This series will cover the WNBA’s 21st season with at least one story on the league weekly from the season’s May 13 opening to its closing on September 3 and through the 2017 playoffs.
Whether or not she wins this season’s most valuable player award, Sylvia Fowles has played like one thus far. Just ask opposing WNBA coaches:
“I relate her to a player like Shaquille O’Neal,” noted Atlanta’s Michael Cooper after the Minnesota Lynx center controlled the paint on both ends of the court in defeating his Dream earlier this month. “She’s just relentless and she’s not going to quit. When the game is on the line, it seems like she got stronger and stronger.”
Fowles throughout the season has often been asked about her performances, but thus far she has mostly avoided the trap of talking about personal awards. This despite thrice being named Western Conference Player of the Month, the last one for July. (Update: Fowles has again been named Western Conference Player of the Week for games played Aug. 7-13). The 6’-6” 10–year veteran frontcourt player has led the league in shooting accuracy at a high 60 percent clip, second in scoring, third in rebounding and third in blocks.
MVP numbers, right?
“Mostly it’s about footwork,” Fowles told the MSR after a recent game, “and poise when the double and triple teams come — when to throw it out. It was more mental than anything, and making sure I’m staying poised and not getting rushed, and how I can read the defense.”
If Fowles is indeed named MVP at season’s end, she might have achieved a historic double-double. Earlier this year she became the first foreign-born player to win the Chinese league’s most valuable player honors. Apparently she has carried it into her third season with the Lynx.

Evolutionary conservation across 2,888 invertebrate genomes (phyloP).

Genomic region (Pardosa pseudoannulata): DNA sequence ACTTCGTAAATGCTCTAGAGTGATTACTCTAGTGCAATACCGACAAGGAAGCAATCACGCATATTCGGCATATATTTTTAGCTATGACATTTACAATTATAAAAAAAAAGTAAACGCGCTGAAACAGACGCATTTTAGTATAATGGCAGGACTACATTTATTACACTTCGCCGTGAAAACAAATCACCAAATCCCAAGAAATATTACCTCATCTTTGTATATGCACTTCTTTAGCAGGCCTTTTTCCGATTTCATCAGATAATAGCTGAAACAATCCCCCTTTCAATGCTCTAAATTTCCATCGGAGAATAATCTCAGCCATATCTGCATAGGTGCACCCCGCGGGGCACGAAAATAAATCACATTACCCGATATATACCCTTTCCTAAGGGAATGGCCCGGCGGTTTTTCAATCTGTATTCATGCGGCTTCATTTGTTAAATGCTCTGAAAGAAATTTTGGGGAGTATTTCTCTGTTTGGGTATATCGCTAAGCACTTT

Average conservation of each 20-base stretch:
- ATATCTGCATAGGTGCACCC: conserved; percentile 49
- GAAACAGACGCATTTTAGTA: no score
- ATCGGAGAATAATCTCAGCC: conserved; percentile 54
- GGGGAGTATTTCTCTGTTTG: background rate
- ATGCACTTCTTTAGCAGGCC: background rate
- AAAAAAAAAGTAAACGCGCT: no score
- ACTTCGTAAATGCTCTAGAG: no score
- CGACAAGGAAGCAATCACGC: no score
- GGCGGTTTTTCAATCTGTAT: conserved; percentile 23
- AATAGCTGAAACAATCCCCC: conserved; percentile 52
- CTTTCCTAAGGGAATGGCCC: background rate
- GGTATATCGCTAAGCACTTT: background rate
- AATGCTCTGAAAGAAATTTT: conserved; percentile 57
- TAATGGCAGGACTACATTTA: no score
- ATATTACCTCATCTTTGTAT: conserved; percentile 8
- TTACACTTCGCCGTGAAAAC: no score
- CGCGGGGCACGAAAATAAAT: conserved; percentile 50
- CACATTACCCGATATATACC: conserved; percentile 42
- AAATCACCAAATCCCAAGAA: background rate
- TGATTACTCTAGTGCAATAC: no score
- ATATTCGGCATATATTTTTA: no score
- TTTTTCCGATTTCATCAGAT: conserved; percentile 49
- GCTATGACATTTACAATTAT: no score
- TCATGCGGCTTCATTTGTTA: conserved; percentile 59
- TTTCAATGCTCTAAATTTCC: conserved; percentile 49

“I have everything I can actually ask for here,” said Fowles. She was the key piece in a three-team trade in July 2015, acquired from Chicago, who drafted her in 2008 second overall in the draft. “The organization, the [Minnesota coaching] staff and my teammates are amazing. We help each other up when we’re down. I don’t think I could be in any better situation.
“You got everything I could possibly need to make a successful [run]” at a WNBA championship,” noted the soft-spoken off-the-court center. She easily reiterated her no-budge stance of sitting out the entire 2015 season unless her trade request was met — Fowles put Minnesota top on her list of teams to switch uniforms with.
“That’s why I was willing to sit out that year. If I had to, I would’ve,” stated Fowles. “A lot of people forget that this is a business. If I wasn’t doing my job, I would have gotten traded.” She used her leverage at the time and eventually got her wish.
“Each year I try to get better,” said Fowles, who credits first-year Lynx Assistant Coach James Wade for working with her in player development sessions. “I come into the season [asking myself] how I can get better in certain areas. How can I get more comfortable in certain areas?
“I look to continue to get better each year,” concluded Fowles. “You got to add something to your game offensively and defensively each year.”
Yes, she said it…
“I’m best when I‘m moving,” says Sylvia Fowles of her play this season.
Charles Hallman welcomes reader responses to email@example.com.
Charles Hallman is a contributing reporter and award-winning sports columnist at the Minnesota Spokesman-Recorder.